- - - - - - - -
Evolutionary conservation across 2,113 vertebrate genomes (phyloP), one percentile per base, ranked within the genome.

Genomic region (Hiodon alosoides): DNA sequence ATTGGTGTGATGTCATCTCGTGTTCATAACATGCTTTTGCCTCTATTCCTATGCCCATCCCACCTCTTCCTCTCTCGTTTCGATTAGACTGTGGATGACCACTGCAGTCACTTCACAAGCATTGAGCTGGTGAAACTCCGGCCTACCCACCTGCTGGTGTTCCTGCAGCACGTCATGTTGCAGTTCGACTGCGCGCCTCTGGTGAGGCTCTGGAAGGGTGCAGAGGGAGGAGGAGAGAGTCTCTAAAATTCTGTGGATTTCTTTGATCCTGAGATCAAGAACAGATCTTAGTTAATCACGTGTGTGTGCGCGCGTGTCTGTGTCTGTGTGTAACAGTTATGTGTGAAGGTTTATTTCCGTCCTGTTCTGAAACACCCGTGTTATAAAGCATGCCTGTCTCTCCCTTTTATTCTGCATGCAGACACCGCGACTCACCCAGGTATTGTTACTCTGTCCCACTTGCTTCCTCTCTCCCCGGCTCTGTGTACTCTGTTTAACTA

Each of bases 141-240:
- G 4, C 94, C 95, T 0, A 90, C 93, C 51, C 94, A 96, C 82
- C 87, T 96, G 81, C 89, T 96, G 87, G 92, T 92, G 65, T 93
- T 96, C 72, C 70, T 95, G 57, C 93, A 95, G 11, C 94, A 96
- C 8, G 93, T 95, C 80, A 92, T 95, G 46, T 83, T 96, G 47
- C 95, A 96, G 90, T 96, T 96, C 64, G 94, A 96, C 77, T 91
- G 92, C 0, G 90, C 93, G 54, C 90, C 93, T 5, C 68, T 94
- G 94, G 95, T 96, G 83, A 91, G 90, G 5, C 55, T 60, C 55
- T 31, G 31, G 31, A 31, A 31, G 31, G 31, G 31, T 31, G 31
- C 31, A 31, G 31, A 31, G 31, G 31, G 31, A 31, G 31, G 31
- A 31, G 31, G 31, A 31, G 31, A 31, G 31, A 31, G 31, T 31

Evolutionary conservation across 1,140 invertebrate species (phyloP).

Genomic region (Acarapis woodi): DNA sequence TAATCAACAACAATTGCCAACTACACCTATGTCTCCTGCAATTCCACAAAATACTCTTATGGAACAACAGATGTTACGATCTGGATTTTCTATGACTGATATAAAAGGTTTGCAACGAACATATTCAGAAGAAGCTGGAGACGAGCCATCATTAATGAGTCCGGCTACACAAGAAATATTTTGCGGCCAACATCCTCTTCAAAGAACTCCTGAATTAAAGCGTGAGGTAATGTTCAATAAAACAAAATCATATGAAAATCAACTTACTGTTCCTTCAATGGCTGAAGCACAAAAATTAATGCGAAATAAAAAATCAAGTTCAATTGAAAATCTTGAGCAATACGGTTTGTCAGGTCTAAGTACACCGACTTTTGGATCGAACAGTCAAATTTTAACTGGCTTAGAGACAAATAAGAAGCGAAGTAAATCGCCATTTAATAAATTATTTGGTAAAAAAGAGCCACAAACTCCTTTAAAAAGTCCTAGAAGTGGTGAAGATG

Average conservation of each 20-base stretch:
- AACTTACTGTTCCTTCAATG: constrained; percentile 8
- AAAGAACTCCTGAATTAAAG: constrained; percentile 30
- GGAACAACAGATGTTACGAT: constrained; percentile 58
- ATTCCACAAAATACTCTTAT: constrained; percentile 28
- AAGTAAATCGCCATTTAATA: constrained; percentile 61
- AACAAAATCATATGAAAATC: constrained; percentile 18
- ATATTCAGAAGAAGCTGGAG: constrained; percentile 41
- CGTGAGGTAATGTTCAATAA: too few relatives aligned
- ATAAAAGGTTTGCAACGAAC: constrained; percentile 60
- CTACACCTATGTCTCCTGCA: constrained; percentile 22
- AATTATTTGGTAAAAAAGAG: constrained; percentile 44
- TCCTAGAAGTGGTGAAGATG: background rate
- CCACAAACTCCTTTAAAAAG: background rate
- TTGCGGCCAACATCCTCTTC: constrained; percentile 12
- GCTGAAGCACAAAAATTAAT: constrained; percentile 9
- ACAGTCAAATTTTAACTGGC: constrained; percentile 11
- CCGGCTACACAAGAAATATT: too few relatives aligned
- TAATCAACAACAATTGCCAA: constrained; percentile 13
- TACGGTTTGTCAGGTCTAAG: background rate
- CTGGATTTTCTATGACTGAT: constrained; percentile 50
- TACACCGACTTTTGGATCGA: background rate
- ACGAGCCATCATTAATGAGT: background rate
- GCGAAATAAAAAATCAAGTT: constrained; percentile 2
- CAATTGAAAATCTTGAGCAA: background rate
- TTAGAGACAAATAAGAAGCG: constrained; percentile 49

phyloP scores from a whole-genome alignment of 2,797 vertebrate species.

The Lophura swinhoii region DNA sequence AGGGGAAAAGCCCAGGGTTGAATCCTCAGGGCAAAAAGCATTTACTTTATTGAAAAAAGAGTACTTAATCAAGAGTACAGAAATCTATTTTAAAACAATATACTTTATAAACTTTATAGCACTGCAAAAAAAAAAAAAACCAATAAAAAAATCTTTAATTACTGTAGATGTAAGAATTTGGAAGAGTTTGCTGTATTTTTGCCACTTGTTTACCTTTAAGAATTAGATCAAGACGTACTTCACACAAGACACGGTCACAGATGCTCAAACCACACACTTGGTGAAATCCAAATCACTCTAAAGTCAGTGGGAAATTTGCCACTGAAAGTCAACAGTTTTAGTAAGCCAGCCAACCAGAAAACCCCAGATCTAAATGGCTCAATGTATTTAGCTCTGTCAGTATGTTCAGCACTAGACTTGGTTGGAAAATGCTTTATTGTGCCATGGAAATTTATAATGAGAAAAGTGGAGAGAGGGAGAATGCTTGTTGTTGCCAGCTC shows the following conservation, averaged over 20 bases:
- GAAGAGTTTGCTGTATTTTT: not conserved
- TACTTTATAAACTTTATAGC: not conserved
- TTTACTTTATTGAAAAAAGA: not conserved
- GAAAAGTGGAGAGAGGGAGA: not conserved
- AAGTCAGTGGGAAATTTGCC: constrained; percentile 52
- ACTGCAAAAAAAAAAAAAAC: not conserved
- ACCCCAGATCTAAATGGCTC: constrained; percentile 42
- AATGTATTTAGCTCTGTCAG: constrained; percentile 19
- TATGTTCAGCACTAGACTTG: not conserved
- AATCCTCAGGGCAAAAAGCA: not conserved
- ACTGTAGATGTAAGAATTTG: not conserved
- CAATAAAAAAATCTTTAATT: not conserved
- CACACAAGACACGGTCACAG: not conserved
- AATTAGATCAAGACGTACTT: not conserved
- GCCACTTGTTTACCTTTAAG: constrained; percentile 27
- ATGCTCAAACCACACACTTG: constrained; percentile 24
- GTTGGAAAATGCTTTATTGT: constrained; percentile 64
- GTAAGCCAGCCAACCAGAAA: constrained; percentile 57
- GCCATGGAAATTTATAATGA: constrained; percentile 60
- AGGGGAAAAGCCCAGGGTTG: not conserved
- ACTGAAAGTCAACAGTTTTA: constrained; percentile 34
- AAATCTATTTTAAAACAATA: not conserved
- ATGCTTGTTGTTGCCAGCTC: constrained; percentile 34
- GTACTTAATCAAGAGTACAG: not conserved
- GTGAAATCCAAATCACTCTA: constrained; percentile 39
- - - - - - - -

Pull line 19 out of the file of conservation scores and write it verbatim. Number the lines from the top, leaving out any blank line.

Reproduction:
- GGAACAACAGATGTTACGAT: constrained; percentile 58